Another came courtesy of LeMon, who leapt into the legal fray in early February, having rallied three co-plaintiffs to his cause: friend Susan Boudreaux, who he met racing triathlons; fellow section 640 ticket-holder Chris Lopez, who sits in row 7; and law school classmate Mary Grace Knapp. “Tony called and asked, ‘Do you want to sue the NFL?’ ” Knapp says. “I told him, ‘Hell, yeah.’ ”
Setting his suit apart from the other fan-led actions, all of which wound up in federal court, which is favorable NFL turf, LeMon shrewdly kept his case local by declining to pursue class-action status, limiting alleged damages to less than $75,000. (He promised to donate all proceeds to Saints-affiliated charities.)
“I felt I would get a better shot with a local judge,” LeMon says, and for a time the strategy succeeded. That July, civil district court judge Nicole Sheppard denied an NFL motion to dismiss the suit and instead granted LeMon’s motion to compel discovery, raising the possibility that LeMon would get to question Goodell and the referees under oath, a hair-raising scenario for the beleaguered league. A week later, an appeals court unanimously upheld Sheppard’s decision. “I thought: Man, I’m sitting pretty,” says LeMon.
As NFL training camps opened that August, LeMon’s case was the only fan-led suit left standing. One complaint, seeking $10 billion in damages and a replay of the game, lasted just four days before being dismissed due to insufficient paperwork. Badeaux’s suit was dropped in late February over what he says was a “lack of standing to sue based on what we were asking,” although not before he attended a briefing with league lawyers—to which his legal team brought a blown-up photo of Robey-Coleman leveling Lewis—and drew some solace from an NFL filing that admitted: pass interference was “mistakenly not called.”
A similar fate befell another class-action petition, Guillory v. National Football League et al. That suit, too, had sought to compel Goodell to invoke Rule 17, in this case by citing, in part, a December 2007 NBA game between the Miami Heat and Atlanta Hawks, the final 51.9 seconds of which had to be replayed because the arena statistician incorrectly ruled that Shaquille O’Neal had fouled out. The Ryans, meanwhile, survived into the summer, until a federal judge threw out their suit, characterizing their claims as “threadbare.”
“I was disappointed,” says Daniel Ryan. “I wanted some discovery. I wanted to see some NFL emails. I wanted to see Goodell’s phone.”
For LeMon, the scales were tipped by an unexpected hand in early August when the Saints filed an amicus brief in support of the NFL’s motion to dismiss. “I felt betrayed,” LeMon says. “But I also understood.” He tried to soldier on, finding a small victory when the NFL responded to his request for the production of documents with an 87-page filing that cited the referees’ recollections of the play in question. “I was shocked,” LeMon says. “To my knowledge, it was the first time the NFL had ever answered anything in litigation about referees.” Ultimately, though, the Louisiana Supreme Court threw out LeMon’s case, reversing the lower courts’ decisions.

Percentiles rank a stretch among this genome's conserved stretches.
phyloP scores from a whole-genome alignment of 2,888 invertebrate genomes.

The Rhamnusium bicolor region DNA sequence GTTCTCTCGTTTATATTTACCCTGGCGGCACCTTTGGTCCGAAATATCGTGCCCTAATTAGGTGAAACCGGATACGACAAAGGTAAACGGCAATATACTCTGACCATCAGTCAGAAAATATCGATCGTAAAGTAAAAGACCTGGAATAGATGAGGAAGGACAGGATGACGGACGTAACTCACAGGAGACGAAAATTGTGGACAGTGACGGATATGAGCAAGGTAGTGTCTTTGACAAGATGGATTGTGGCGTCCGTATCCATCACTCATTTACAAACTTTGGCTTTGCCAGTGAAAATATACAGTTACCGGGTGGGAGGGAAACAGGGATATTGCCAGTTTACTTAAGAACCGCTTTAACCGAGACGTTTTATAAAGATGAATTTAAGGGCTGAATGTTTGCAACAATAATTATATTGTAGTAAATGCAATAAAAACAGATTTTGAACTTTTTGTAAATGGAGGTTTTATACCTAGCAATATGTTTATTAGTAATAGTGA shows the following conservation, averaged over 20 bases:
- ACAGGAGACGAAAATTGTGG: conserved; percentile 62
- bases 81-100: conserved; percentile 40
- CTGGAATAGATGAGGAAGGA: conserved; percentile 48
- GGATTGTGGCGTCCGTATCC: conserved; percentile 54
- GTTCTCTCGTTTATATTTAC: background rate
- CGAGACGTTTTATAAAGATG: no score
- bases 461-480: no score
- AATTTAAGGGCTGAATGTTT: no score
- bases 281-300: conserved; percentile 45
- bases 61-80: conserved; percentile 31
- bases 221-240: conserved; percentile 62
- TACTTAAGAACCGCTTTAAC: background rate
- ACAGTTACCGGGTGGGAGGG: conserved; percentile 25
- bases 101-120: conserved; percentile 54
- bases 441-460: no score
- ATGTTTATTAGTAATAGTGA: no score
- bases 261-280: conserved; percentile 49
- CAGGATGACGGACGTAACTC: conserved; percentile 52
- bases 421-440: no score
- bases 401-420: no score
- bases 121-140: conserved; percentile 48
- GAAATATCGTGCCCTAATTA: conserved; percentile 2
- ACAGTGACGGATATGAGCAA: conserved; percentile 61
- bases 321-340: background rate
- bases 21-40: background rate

“While we are certainly cognizant of the passion of sports fans, and particularly those who are fans of the New Orleans Saints,” that ruling read, “the courts are not the proper forum to litigate such disputes.”
The year was 1913. Europe was a powderkeg, Woodrow Wilson had just been inaugurated and the U.S. Supreme Court was mulling a case against the Washington Jockey Club. The plaintiff, a racehorse owner named Joseph Marrone, was suing because he’d been denied admission to a D.C.-area race track, even though he had purchased a ticket, on the grounds that he was known to have drugged one of his steeds with a stimulant.
In addition to claiming that he had been “greatly injured in his person, his feelings, and his reputation,” as a lower court filing read, Marrone argued that his ticket entitled him legal entry to the track, no matter how its owners felt about his behavior. But the Supreme Court, in a decision written by Oliver Wendell Holmes Jr., ruled that the track owners were free to reject whomever they pleased, as the “ticket was not a conveyance of an interest in the race track.”
This established the precedent of sports tickets as “revocable licenses," a legal term summarized by Adelman, the ASU sports law professor, as “an agreement to enter someone’s property and obey by their rules.” Think: stores with No shirt, no shoes, no service signs. Or, say: businesses insisting that customers take proper health precautions during the COVID-19 pandemic. “It is the exact same issue when it’s [someone] at Walmart or Trader Joe’s screaming about having to wear a mask,” Adelman continues. “The ‘license’ is limited in scope. It allows you to be there. ... The license does not guarantee you any particular outcome, or even quality of performance. If it did, then Denver Broncos fans would have some pretty legitimate grievances about the no-QB game in November.”